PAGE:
Glioblastoma is associated with high concentrations of vascular endothelial growth factor (VEGF), a protein associated with tumor growth and spread. Preclinical studies have shown a correlation between a high concentration of VEGF and a poorer prognosis in glioblastoma.
About the BRAIN Study: The Phase II, open-label, multicenter, randomized, non-comparative study enrolled 167 patients with glioblastoma whose cancer had relapsed after first- or second-line therapy. All patients had received prior temozolomide and radiation. Patients were randomized to receive Avastin alone or in combination with irinotecan every other week for up to 104 weeks. The primary endpoints were six-month PFS and objective response rate as determined by an independent review of patient scans.
Objective response rate was defined as a decrease in tumor size by at least 50 percent on two consecutive assessments at least four weeks apart. PFS was defined as the absence of any event of cancer progression or death. Secondary endpoints of the study included overall survival and safety.
About Avastin: Avastin is a biologic antibody designed to specifically inhibit the VEGF protein that plays an important role in the development and maintenance of blood vessels, a process known as angiogenesis. VEGF is a potent activator of angiogenesis throughout the lifecycle of a tumor. By inhibiting VEGF Avastin is designed to interfere with the blood supply to a tumor, which is thought to be critical to a tumor's ability to grow and spread in the body (metastasise).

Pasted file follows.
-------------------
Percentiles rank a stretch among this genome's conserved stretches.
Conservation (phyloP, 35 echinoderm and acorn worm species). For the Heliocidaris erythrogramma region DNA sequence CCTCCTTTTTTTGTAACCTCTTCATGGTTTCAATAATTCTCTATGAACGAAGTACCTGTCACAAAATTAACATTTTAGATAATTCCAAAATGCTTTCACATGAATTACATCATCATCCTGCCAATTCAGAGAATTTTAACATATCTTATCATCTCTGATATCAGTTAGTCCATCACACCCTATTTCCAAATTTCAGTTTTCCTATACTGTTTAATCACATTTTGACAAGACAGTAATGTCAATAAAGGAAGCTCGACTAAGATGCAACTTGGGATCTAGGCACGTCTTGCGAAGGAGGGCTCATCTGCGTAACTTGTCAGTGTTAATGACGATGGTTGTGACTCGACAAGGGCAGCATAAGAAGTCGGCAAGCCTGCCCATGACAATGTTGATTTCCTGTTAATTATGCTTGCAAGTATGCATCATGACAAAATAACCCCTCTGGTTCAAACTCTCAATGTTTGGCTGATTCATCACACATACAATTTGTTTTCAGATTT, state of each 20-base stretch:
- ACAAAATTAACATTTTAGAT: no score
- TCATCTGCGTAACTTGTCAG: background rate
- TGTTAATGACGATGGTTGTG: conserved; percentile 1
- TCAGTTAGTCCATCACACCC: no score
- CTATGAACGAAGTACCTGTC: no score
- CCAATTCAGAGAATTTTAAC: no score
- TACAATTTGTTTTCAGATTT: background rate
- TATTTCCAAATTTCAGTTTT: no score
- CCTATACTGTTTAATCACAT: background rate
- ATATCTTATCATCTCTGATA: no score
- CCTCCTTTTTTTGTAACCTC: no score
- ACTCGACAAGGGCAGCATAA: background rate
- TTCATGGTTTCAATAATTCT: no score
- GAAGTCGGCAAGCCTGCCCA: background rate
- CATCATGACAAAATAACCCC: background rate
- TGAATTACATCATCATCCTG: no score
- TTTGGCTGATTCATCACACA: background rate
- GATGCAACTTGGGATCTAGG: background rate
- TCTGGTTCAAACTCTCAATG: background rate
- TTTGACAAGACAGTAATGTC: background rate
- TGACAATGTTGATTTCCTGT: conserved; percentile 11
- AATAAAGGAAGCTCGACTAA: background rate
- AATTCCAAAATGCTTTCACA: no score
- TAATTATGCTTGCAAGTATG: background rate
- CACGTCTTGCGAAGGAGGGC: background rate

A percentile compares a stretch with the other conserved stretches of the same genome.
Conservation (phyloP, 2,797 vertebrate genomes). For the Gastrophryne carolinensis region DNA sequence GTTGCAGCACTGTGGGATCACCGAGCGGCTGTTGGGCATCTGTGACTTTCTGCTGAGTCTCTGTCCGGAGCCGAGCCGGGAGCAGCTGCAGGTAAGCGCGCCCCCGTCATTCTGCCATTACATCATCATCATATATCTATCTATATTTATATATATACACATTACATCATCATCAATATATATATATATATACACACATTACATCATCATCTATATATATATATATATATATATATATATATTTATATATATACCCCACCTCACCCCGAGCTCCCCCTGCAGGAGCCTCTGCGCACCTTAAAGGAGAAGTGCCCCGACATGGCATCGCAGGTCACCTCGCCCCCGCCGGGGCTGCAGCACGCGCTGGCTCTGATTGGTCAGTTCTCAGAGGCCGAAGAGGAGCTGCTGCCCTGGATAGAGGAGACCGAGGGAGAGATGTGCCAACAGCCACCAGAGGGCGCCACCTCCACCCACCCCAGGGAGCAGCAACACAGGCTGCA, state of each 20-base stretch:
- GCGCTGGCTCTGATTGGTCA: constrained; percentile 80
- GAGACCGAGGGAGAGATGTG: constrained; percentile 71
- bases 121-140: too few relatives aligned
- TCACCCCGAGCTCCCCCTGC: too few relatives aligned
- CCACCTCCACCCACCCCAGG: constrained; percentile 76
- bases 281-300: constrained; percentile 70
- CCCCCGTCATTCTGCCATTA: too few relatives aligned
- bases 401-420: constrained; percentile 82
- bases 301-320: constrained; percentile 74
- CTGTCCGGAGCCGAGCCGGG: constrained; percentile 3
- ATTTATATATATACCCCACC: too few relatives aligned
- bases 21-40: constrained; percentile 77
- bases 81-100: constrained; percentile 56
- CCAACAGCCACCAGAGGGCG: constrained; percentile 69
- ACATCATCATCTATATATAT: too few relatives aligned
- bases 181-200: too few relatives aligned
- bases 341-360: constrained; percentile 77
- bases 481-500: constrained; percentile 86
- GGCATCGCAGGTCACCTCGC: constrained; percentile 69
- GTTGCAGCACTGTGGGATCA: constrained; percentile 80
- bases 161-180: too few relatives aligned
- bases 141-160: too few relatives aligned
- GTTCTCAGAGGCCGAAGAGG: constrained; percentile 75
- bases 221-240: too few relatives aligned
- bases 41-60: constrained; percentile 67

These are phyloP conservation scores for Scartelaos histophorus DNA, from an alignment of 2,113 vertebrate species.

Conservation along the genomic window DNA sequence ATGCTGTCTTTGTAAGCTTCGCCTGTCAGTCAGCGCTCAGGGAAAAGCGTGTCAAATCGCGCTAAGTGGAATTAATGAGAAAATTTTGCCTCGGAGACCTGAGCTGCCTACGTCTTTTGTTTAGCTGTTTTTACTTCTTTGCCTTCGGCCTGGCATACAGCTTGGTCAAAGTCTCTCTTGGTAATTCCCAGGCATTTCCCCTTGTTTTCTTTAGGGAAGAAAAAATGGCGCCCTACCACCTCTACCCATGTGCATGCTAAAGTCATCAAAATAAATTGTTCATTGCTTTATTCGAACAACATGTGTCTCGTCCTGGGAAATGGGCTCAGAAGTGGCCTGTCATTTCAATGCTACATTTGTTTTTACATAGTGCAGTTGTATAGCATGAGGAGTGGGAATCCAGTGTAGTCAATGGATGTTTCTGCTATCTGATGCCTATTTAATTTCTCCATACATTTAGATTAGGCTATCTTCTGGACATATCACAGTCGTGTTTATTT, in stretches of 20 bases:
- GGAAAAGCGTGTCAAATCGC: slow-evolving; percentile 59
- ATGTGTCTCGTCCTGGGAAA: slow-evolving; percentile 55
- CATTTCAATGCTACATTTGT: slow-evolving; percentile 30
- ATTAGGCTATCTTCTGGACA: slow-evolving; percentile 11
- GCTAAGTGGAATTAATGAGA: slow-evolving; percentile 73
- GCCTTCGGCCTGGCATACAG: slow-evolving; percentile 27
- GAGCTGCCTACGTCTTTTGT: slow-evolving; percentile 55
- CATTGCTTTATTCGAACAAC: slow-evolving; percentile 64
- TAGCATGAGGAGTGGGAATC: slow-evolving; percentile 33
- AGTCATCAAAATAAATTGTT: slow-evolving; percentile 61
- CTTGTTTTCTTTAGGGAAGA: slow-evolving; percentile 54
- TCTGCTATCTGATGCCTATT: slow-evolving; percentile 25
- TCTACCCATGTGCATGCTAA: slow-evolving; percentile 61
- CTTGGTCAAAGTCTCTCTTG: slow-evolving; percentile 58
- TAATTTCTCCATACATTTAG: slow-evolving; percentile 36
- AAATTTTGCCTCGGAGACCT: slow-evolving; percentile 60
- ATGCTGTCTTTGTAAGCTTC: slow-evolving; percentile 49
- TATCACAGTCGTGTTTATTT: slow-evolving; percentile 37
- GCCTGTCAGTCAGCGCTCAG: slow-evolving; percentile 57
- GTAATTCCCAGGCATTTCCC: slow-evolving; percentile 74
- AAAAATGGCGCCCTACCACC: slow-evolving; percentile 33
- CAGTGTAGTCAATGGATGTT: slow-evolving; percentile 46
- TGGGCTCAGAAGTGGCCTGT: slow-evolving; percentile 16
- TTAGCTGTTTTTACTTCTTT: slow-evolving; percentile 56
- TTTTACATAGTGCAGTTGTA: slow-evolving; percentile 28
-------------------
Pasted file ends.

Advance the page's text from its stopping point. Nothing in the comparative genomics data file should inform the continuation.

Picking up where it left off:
Avastin is indicated for the first- and second-line treatment of metastatic colorectal cancer in combination with intravenous 5-FU-based chemotherapy and for the first-line treatment of unresectable, locally advanced, recurrent or metastatic non-squamous, non-small cell lung cancer (NSCLC) in combination with carboplatin and paclitaxel.
Avastin Safety: The most serious side effects associated with Avastin across all trials were gastrointestinal (GI) perforation, slow wound healing, severe bleeding, formation of an abnormal passage from parts of the body to another part, blood clots, severe high blood pressure, nervous system and vision disturbances, reduced white blood cell counts, kidney malfunction, and congestive heart failure.
The most common serious adverse events across different cancer types were high blood pressure, blood clots, stroke, reduced white blood cell counts, infection, bleeding, weakness, abdominal pain, pain, headache, tiredness, a brief loss of consciousness, diarrhea, constipation, blockage of the bowel, nausea, vomiting, dehydration, numbness and tingling in fingers and toes, and too much protein in the urine.